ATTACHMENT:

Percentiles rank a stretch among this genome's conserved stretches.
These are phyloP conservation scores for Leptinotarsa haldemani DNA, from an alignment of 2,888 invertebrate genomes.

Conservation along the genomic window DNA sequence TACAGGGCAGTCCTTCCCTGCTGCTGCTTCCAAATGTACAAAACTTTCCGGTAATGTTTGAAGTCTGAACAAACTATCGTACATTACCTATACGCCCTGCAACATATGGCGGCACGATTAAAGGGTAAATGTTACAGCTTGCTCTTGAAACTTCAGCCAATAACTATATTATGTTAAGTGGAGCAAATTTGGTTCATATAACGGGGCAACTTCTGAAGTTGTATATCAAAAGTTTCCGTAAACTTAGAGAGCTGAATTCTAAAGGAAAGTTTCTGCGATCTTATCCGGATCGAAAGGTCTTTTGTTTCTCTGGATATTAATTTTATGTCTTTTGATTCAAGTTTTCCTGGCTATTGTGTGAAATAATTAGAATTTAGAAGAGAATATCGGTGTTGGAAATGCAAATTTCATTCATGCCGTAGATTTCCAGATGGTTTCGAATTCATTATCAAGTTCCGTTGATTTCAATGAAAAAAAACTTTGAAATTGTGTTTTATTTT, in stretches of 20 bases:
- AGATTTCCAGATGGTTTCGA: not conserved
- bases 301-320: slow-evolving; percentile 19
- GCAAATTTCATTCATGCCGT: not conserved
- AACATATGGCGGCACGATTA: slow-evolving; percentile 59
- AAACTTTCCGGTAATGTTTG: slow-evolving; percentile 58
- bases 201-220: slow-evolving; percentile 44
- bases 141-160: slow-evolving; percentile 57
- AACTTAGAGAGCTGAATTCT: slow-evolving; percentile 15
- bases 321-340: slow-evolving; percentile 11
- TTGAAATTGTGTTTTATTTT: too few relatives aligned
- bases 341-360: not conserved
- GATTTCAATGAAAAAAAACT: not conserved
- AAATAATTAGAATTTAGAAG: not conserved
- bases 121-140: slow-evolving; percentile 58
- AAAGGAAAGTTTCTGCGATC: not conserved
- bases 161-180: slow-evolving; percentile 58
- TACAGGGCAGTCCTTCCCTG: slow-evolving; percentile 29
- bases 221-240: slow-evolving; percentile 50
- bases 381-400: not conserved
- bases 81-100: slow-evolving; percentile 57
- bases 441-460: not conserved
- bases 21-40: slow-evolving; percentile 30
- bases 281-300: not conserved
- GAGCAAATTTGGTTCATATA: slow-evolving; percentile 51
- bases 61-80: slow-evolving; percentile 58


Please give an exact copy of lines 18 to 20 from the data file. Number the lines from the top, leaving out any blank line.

- AAAGGAAAGTTTCTGCGATC: not conserved
- bases 161-180: slow-evolving; percentile 58
- TACAGGGCAGTCCTTCCCTG: slow-evolving; percentile 29